‘A few years ago I started suffering panic attacks. It turned my world upside down and I went from being a normal person, who was able to take a bus and go out shopping, to being the complete opposite, where I just wanted to stay in my room and not go out.'
Hannah Kara (20) from Canterbury has experienced debilitating anxiety and now wants to encourage others to open up and talk about the mental health condition.
Her story was broadcast on ITV News Meridian (E) on Thursday 4th June.
In the TV piece, Hannah introduces a film she’s created with the help of Fixers, to show what it’s like to have a panic attack. She also discusses her campaign with others who have faced similar experiences.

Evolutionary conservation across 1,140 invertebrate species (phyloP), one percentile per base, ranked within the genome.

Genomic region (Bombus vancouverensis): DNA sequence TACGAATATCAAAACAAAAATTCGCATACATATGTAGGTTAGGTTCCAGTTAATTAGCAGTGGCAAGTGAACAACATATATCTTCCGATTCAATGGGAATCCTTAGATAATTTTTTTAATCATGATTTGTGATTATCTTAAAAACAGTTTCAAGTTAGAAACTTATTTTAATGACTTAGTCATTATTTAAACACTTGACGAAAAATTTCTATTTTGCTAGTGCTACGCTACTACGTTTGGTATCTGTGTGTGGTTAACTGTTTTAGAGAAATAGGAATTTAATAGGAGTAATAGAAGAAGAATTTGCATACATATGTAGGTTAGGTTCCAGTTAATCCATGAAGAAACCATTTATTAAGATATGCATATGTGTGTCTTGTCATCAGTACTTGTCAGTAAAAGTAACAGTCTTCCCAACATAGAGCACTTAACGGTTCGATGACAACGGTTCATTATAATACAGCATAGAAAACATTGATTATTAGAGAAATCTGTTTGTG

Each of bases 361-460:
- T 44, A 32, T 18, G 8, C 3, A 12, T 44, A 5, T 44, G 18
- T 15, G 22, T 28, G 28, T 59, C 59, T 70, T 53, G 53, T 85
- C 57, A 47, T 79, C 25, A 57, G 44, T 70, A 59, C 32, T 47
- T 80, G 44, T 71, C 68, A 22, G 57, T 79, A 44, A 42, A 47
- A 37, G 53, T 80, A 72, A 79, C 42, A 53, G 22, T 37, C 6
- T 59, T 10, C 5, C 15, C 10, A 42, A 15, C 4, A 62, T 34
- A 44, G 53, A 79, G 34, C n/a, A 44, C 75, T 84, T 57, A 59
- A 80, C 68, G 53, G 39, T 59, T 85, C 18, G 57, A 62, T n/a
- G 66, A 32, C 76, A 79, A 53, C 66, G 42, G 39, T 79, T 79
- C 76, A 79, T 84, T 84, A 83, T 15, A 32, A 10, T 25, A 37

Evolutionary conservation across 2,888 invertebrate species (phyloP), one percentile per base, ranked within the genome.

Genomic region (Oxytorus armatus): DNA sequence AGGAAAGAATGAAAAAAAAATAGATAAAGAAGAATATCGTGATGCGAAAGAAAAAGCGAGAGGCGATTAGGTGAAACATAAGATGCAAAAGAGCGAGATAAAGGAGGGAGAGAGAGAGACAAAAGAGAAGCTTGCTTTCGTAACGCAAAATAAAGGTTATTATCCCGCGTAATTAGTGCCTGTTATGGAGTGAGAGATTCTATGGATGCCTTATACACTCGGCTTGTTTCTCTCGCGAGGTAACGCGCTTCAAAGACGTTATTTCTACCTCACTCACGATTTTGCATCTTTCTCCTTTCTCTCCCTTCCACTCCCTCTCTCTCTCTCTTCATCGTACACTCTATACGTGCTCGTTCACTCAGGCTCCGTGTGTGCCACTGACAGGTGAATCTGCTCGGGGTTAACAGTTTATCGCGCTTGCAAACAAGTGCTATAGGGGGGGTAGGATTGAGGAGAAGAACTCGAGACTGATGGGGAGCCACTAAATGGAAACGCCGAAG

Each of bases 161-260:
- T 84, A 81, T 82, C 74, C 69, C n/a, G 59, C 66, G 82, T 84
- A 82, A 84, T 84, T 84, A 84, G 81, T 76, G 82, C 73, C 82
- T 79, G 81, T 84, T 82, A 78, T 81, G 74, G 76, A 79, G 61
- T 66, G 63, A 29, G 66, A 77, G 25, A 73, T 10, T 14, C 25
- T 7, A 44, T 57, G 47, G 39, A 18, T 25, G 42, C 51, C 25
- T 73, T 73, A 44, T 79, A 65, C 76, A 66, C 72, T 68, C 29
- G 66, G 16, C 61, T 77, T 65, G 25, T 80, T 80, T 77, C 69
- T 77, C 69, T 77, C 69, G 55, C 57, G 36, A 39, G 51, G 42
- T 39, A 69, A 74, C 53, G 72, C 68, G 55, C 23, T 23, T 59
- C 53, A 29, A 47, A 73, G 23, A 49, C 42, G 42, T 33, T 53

‘When you are having a panic attack it has full-on physical effects,’ explains Hannah. ‘I couldn’t stop shaking, feeling nauseous, sweating and having a fast heartbeat.
‘After many attempts at describing what was going on, I was referred for cognitive behavioural therapy and my mind started to be retrained.
‘Life at the moment is so much better.
'Though I do still get nervous, it’s not as bad as it used to be. I just calm myself down and think positively.'
Lynne Bennett, Student Mental Health Advisor at Canterbury Christ Church University, also appears in the broadcast in support of Hannah’s campaign.
‘I think what Hannah has done is really courageous. She’s managed to show that social anxiety can be overcome,’ Lynne adds.
‘People who have panic attacks can often start to avoid social situations and that can mean they become isolated.
‘It’s important that people seek support because they can be treated.’
You can watch Hannah’s TV film at the top of the page.
This Fixers campaign is supported by the Youth Social Action Fund (YSAF).
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Read more about Hannah’s campaign and watch her Fixers film.